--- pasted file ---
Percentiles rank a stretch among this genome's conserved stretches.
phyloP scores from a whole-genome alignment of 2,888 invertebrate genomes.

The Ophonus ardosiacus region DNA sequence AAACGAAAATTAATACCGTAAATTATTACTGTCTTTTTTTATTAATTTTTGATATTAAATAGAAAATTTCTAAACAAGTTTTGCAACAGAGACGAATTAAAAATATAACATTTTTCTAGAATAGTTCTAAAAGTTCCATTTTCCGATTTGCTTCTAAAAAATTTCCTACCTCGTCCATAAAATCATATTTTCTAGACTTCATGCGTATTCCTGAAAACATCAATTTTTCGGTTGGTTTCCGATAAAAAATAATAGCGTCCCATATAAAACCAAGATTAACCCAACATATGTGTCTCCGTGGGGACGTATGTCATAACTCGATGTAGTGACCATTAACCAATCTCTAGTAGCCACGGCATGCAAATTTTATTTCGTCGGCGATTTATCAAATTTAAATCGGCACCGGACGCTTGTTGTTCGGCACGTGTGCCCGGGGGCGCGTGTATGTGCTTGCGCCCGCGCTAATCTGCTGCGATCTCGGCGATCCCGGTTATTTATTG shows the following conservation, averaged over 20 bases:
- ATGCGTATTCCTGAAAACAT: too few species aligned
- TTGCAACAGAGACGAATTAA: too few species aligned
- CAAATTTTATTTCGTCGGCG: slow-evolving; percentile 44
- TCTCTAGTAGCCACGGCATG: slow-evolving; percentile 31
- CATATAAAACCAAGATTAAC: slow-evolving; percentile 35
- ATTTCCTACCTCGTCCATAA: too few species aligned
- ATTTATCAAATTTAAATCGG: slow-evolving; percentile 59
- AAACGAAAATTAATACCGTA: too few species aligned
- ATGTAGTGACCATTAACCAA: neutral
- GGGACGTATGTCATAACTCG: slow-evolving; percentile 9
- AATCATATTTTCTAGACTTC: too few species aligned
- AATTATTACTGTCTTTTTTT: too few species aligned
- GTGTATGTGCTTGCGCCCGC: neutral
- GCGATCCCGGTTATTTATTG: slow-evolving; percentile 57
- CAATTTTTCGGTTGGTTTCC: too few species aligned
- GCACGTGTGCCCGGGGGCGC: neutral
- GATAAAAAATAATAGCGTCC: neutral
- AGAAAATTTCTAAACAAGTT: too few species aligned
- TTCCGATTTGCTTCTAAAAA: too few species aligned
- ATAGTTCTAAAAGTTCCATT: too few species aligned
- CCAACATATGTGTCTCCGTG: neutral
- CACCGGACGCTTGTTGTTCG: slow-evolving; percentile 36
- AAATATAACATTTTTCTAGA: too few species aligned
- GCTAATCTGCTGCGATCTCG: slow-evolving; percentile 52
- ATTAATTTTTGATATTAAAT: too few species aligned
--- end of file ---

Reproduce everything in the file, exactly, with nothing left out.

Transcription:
Percentiles rank a stretch among this genome's conserved stretches.
phyloP scores from a whole-genome alignment of 2,888 invertebrate genomes.

The Ophonus ardosiacus region DNA sequence AAACGAAAATTAATACCGTAAATTATTACTGTCTTTTTTTATTAATTTTTGATATTAAATAGAAAATTTCTAAACAAGTTTTGCAACAGAGACGAATTAAAAATATAACATTTTTCTAGAATAGTTCTAAAAGTTCCATTTTCCGATTTGCTTCTAAAAAATTTCCTACCTCGTCCATAAAATCATATTTTCTAGACTTCATGCGTATTCCTGAAAACATCAATTTTTCGGTTGGTTTCCGATAAAAAATAATAGCGTCCCATATAAAACCAAGATTAACCCAACATATGTGTCTCCGTGGGGACGTATGTCATAACTCGATGTAGTGACCATTAACCAATCTCTAGTAGCCACGGCATGCAAATTTTATTTCGTCGGCGATTTATCAAATTTAAATCGGCACCGGACGCTTGTTGTTCGGCACGTGTGCCCGGGGGCGCGTGTATGTGCTTGCGCCCGCGCTAATCTGCTGCGATCTCGGCGATCCCGGTTATTTATTG shows the following conservation, averaged over 20 bases:
- ATGCGTATTCCTGAAAACAT: too few species aligned
- TTGCAACAGAGACGAATTAA: too few species aligned
- CAAATTTTATTTCGTCGGCG: slow-evolving; percentile 44
- TCTCTAGTAGCCACGGCATG: slow-evolving; percentile 31
- CATATAAAACCAAGATTAAC: slow-evolving; percentile 35
- ATTTCCTACCTCGTCCATAA: too few species aligned
- ATTTATCAAATTTAAATCGG: slow-evolving; percentile 59
- AAACGAAAATTAATACCGTA: too few species aligned
- ATGTAGTGACCATTAACCAA: neutral
- GGGACGTATGTCATAACTCG: slow-evolving; percentile 9
- AATCATATTTTCTAGACTTC: too few species aligned
- AATTATTACTGTCTTTTTTT: too few species aligned
- GTGTATGTGCTTGCGCCCGC: neutral
- GCGATCCCGGTTATTTATTG: slow-evolving; percentile 57
- CAATTTTTCGGTTGGTTTCC: too few species aligned
- GCACGTGTGCCCGGGGGCGC: neutral
- GATAAAAAATAATAGCGTCC: neutral
- AGAAAATTTCTAAACAAGTT: too few species aligned
- TTCCGATTTGCTTCTAAAAA: too few species aligned
- ATAGTTCTAAAAGTTCCATT: too few species aligned
- CCAACATATGTGTCTCCGTG: neutral
- CACCGGACGCTTGTTGTTCG: slow-evolving; percentile 36
- AAATATAACATTTTTCTAGA: too few species aligned
- GCTAATCTGCTGCGATCTCG: slow-evolving; percentile 52
- ATTAATTTTTGATATTAAAT: too few species aligned